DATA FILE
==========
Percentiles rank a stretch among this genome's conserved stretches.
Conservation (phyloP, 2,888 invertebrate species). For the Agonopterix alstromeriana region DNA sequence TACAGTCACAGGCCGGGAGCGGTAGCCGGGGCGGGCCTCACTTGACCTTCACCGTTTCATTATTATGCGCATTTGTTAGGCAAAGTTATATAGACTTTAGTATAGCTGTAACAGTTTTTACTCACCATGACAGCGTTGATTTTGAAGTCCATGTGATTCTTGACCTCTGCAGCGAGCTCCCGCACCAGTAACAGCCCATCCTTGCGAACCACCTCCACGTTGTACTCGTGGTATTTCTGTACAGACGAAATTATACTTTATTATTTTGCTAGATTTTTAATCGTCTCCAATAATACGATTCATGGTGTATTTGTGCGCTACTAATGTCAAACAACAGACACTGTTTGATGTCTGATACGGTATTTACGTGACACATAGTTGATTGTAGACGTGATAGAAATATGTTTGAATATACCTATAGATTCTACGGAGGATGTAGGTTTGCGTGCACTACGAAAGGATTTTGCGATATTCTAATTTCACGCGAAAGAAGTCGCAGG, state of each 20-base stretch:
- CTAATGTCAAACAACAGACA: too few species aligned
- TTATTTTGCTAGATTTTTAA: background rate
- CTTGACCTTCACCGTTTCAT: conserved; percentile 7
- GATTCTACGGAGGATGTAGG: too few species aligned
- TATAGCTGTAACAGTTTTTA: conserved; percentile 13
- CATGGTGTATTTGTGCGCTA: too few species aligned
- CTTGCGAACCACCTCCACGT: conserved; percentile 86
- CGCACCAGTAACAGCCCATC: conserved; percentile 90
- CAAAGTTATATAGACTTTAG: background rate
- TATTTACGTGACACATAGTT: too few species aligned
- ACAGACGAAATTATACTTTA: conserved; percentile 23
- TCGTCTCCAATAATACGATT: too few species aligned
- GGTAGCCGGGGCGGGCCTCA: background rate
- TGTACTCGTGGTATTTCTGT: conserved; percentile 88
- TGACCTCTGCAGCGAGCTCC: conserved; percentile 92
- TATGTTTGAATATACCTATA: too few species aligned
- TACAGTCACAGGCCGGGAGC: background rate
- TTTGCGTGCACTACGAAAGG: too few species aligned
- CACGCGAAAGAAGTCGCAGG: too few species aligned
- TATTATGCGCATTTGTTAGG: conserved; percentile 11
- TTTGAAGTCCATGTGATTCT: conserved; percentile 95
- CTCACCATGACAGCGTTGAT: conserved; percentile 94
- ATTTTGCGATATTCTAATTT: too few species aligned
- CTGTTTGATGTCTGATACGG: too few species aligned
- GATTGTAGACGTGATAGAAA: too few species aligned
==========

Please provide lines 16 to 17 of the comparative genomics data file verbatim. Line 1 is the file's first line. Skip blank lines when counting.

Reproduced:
- TGTACTCGTGGTATTTCTGT: conserved; percentile 88
- TGACCTCTGCAGCGAGCTCC: conserved; percentile 92